QUESTION: can you guess what the languages are?
To make the site even more interesting and accessible, there are also plans to install new info panels, signs, and other useful screens. The first of them should be ready to go by the start of the upcoming tourist season. Some of the other big projects include 3D movies about Akrotiri buildings and a smartphone app. May the history of Akrotiri live on in the digital world!
IV. Excavations continue at the ‘House of the Benches’. Talk about a mystery building! At first there weren’t any signs that people lived or worked here — no household items, frescoes, nothing! Or rather, nothing except benches on either side of an 80 cm narrow middle passage. But now things are starting to take shape! Last year, archaeologists unearthed a stash of various artifacts in an adjoining room, including bronze weapons, faience beads, faience imitation wash-basins, and a quartz pendant. They even came across a faience Triton’s trumpet with an inscription in Linear A! But what it says is still a mystery, as no texts in Linear A have ever been deciphered.
V. In another adjoining room they also found an… ancient cafeteria? Or maybe the remains of some long-forgotten ritual? Whatever it is, a total of 147 ceramic cups were discovered. What they were doing there is a mystery. One theory suggests that they probably weren’t for everyday use because they were too fragile. Based on their number and location among other artifacts, it might be supposed that the vessels were intended to be used just once as part of a religious ritual.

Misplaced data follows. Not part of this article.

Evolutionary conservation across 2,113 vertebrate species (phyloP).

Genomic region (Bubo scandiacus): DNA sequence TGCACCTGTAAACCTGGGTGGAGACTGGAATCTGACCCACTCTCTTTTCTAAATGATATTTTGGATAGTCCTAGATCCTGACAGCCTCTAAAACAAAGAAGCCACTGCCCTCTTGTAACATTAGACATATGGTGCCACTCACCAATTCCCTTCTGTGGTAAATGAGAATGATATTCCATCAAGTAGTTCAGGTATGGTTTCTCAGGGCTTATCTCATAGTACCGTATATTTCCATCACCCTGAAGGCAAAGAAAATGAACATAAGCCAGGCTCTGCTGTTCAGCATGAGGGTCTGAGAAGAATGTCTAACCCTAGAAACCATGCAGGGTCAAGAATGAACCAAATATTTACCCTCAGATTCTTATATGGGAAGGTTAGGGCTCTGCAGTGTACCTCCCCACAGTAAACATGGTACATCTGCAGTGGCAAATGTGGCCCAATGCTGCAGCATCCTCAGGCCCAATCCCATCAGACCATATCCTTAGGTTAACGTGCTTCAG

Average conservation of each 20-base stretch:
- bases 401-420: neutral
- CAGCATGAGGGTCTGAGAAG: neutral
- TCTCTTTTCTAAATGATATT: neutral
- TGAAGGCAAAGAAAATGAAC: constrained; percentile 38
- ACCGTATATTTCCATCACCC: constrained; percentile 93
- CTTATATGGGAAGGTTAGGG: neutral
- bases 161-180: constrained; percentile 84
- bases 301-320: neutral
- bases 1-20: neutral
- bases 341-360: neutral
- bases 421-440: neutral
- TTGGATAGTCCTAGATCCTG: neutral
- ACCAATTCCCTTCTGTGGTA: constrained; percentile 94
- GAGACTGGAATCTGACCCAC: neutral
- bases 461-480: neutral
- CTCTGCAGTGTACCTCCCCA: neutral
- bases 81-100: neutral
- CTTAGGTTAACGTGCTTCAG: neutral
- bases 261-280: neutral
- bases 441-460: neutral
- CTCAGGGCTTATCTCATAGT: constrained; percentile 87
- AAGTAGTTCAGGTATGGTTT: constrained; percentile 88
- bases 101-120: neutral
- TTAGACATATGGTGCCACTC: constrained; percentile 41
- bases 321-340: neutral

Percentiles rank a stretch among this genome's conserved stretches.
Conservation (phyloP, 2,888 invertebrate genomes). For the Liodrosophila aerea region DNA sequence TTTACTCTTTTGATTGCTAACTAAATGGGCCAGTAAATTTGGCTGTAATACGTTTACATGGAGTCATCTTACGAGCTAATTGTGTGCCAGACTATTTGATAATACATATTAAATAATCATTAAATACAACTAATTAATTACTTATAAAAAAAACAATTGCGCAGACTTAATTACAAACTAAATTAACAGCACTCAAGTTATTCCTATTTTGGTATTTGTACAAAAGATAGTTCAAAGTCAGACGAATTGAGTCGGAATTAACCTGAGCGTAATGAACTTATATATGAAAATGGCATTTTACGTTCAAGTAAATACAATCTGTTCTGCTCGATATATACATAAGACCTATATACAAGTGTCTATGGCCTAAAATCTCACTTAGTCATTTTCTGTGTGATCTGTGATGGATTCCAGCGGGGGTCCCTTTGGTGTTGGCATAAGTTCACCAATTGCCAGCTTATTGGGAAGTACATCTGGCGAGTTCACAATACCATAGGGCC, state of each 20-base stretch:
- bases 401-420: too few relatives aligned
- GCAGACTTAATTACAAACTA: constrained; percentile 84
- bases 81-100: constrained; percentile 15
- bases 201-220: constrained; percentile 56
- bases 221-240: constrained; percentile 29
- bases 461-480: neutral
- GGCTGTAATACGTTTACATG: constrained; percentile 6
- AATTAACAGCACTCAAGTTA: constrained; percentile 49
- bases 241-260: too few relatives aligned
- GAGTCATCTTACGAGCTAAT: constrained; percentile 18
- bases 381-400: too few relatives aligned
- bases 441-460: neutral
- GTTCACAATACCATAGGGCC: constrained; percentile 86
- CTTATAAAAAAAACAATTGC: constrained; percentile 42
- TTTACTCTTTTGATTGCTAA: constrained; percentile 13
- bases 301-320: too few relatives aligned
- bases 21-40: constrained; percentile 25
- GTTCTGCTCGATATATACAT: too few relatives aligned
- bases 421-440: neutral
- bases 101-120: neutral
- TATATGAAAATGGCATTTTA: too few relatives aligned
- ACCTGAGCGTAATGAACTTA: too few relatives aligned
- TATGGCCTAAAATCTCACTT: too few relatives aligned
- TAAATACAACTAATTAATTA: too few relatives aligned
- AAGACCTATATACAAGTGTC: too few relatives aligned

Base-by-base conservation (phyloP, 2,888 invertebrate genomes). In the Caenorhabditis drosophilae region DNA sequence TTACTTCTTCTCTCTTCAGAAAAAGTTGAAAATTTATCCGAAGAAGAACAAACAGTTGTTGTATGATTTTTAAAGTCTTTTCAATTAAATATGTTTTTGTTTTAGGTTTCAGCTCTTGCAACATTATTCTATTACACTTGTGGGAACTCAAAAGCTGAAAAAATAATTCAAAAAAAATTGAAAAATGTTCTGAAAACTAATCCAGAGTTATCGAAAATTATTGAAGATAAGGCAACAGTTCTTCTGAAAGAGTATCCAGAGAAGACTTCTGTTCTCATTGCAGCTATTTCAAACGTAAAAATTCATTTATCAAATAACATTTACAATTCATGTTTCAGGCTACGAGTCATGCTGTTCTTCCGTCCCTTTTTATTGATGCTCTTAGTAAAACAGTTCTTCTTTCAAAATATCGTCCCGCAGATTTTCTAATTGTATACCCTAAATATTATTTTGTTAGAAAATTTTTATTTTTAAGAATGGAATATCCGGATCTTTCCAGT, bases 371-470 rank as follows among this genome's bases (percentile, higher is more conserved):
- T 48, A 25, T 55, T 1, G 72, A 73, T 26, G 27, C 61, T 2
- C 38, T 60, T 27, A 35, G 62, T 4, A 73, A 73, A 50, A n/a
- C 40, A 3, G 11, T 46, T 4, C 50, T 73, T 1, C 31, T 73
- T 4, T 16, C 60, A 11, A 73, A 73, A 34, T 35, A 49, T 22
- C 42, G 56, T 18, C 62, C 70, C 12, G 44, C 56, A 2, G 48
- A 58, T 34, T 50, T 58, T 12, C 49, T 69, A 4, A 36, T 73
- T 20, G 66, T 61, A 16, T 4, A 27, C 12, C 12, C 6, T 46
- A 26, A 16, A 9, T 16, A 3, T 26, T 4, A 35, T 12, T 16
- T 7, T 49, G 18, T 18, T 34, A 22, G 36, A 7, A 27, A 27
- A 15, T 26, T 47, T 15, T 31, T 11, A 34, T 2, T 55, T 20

Other nearby items help clear up the confusion, such as a big pile of antlers, stone tools, vases and fabric scraps. The current hypothesis is that this area was used as an altar for offerings, sacrifices, etc. Ceramic boxes were also discovered where ancient inhabitants hid a Cycladic statuette (a ‘sister’ to my discovery) and an ornate jar.
VI. Beyond excavations and frescos, there’s also a lot of other useful and essential work being done. For example, the restoration of unearthed ceramic vessels, vases and other pottery. More than 64 separate items were restored last year.
VII. There are big plans for the upcoming years as well, most notably the excavation of another building, Complex Beta, where two unique frescoes have already been discovered: ‘Boxing Boys’ and ‘Antelopes’ (currently on display at the National Archaeological Museum, Athens).
All in all, I’m itching to get back to Santorini to check out everything in person. And what better time than the five-year anniversary of our partnership! I still can’t get over the excitement of discovering that Cycladic statuette. I want more! Maybe I’ll get lucky again? :)
P.S. This is not a paid post. The Ministry of Tourism of Greece had nothing to do with it. But if you happen to be looking for an unforgettable summer vacation, you can’t go wrong with the beauty of Crete and Santorini. Or the Mediterranean’s fascinating ancient history!